POTENTIAL CLIMATE CHANGE IMPACTS ON WATER RESOURCES IN THE GREAT PLAINS1

Authors

  • Dennis Ojima,

  • Luis Garcia,

  • E. Elgaali,

  • Kathleen Miller,

  • Timothy G. F. Kittel,

  • Jill Lackett

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    • 2

      Respectively, Senior Research Scientist, Natural Resource Ecology Laboratory, Colorado State University, Fort Collins, Colorado 80523–1499; Associate Professor and Graduate Student, Department of Chemical and Bioresource Engineering, Colorado State University, Fort Collins, Colorado 80523–3281; Scientist III, Environmental and Societal Impacts Group, National Center for Atmospheric Research, P.O. Box 3000, Boulder, Colorado 80307; Scientist/Acting Section Head, Ecosystem Dynamics and the Atmosphere Section, CGD, National Center for Atmospheric Research, P.O. Box 3000, Boulder, Colorado 80307; and Research Associate, Natural Resource Ecology Laboratory, Colorado State University, Fort Collins, Colorado 80523–1499 (E-Mail/Ojima: dennis@nrel.colostate.edu).


  • 1

    Paper No. 99100 of the Journal of the American Water Resources Association.Discussions are open until August 1, 2000.

Abstract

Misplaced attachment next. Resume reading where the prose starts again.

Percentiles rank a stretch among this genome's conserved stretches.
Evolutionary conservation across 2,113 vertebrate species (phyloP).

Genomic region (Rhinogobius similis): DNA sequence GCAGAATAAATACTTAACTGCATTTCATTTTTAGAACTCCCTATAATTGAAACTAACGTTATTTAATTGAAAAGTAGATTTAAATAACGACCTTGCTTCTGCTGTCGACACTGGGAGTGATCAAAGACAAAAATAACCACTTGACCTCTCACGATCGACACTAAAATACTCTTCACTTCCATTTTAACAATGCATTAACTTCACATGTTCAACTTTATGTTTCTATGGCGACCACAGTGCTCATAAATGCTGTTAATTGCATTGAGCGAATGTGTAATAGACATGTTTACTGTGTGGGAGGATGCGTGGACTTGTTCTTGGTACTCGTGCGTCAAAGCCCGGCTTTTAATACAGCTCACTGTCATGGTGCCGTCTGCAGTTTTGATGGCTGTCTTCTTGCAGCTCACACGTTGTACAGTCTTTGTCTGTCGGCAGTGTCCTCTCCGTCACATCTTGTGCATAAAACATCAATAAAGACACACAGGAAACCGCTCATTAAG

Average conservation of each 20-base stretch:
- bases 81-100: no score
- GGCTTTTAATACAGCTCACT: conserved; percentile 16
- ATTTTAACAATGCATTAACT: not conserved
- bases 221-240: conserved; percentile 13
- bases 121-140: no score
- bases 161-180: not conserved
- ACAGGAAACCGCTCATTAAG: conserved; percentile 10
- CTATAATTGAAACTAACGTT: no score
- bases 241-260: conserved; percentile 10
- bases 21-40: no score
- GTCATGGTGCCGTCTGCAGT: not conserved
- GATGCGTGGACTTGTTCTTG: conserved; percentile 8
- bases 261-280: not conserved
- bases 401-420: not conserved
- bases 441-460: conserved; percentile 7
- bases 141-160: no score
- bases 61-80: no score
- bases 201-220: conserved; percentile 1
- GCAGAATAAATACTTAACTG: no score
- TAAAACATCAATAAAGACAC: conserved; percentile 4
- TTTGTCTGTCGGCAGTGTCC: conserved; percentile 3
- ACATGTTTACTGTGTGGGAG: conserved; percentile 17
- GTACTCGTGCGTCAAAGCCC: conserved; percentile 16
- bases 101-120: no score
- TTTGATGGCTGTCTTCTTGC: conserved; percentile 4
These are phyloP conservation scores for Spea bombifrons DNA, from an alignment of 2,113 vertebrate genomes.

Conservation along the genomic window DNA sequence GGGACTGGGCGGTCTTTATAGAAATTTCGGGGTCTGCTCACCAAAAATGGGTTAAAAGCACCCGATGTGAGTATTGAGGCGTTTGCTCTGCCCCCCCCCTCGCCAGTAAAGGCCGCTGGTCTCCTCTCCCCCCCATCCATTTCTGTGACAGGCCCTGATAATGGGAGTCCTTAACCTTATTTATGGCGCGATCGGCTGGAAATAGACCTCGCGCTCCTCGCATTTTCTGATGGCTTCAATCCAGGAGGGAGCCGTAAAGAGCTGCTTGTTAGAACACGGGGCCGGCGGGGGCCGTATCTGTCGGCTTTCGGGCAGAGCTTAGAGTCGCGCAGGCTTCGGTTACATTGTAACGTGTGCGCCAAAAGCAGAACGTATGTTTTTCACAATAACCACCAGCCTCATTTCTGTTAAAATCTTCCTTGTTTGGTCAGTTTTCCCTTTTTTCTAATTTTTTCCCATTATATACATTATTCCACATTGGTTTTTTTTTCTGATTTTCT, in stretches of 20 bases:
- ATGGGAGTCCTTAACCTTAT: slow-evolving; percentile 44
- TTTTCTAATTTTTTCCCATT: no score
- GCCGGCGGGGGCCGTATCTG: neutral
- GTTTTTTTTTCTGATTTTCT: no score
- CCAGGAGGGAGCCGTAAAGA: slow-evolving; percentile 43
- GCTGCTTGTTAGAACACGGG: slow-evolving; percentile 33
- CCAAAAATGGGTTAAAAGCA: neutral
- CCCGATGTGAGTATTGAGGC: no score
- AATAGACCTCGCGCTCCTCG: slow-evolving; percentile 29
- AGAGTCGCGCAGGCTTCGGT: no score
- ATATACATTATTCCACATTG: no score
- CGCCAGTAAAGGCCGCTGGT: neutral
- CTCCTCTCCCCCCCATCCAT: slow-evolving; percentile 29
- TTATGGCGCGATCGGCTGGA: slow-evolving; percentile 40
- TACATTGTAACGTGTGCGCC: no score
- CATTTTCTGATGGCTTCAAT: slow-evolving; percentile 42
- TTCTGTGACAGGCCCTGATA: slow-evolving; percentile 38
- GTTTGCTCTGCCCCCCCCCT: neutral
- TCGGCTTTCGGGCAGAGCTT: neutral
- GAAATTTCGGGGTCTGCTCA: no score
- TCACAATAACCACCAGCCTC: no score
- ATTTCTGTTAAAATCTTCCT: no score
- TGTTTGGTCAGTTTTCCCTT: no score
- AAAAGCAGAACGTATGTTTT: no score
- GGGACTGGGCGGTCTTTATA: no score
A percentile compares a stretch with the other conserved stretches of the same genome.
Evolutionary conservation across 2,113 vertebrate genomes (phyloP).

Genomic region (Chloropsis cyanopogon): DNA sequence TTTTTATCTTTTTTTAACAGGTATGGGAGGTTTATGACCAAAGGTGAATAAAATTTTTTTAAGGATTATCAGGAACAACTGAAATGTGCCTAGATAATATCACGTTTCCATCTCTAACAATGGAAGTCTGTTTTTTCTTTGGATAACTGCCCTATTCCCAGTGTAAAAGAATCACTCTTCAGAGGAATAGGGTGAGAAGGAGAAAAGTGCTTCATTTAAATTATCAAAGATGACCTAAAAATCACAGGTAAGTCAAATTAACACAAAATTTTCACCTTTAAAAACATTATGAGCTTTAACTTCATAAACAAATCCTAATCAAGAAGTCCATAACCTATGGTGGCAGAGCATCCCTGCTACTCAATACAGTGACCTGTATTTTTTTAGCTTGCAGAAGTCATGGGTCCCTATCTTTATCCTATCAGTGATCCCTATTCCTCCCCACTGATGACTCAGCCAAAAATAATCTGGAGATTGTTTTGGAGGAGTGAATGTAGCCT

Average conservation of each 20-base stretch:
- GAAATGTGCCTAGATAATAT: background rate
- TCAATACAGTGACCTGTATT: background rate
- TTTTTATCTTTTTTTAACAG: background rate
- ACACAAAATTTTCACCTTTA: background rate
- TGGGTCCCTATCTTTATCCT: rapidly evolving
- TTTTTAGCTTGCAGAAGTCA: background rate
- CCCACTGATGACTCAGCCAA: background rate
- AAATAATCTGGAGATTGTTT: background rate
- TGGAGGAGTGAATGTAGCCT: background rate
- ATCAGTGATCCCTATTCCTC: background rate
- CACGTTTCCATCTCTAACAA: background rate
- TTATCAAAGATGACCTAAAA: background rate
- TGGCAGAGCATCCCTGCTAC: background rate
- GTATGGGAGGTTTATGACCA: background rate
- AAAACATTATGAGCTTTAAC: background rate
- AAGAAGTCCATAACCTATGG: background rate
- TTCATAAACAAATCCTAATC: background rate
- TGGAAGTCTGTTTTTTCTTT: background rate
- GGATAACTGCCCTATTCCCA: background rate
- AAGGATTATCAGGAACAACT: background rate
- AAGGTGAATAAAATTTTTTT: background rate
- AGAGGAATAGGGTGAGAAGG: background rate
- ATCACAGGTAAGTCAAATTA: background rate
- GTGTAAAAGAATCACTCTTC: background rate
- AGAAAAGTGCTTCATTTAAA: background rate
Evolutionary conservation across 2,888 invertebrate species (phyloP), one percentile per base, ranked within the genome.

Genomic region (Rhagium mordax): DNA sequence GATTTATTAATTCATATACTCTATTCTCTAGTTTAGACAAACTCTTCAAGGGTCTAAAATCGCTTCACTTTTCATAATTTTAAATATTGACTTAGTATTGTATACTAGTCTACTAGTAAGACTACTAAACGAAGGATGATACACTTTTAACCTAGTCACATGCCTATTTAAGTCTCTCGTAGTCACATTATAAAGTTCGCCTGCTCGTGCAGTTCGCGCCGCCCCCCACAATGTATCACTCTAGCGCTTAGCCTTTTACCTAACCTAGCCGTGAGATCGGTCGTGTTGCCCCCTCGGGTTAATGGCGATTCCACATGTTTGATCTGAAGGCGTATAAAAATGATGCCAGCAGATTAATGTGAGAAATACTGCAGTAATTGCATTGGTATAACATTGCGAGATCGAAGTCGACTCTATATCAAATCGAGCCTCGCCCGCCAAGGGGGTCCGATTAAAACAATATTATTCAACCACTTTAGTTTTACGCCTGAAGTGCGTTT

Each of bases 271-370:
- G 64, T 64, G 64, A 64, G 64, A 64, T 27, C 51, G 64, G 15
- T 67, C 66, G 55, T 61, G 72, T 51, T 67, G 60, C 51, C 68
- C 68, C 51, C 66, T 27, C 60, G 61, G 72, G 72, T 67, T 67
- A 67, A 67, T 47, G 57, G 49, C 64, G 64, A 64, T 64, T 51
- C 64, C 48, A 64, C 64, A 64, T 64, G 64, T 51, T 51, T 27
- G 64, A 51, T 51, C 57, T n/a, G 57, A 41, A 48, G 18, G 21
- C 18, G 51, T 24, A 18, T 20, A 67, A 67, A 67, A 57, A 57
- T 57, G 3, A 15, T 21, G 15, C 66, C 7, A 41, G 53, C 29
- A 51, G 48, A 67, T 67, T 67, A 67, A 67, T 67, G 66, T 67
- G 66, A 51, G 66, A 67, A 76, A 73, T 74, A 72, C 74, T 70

ABSTRACT: This paper reports on the current assessment of climate impacts on water resources, including aquatic ecosystems, agricultural demands, and water management, in the U.S. Great Plains. Climate change in the region may have profound effects on agricultural users, aquatic ecosystems, and urban and industrial users alike. In the central Great Plains Region, the potential impacts of climate changes include changes in winter snowfall and snow-melt, growing season rainfall amounts and intensities, minimum winter temperature, and summer time average temperature. Specifically, results from general circulation models indicate that both annual average temperatures and total annual precipitation will increase over the region. However, the seasonal patterns are not uniform. The combined effect of these changes in weather patterns and average seasonal climate will affect numerous sectors critical to the economic, social and ecological welfare of this region. Research is needed to better address the current competition among the water needs of agriculture, urban and industrial uses, and natural ecosystems, and then to look at potential changes. These diverse demands on water needs in this region compound the difficulty in managing water use and projecting the impact of climate changes among the various critical sectors in this region.

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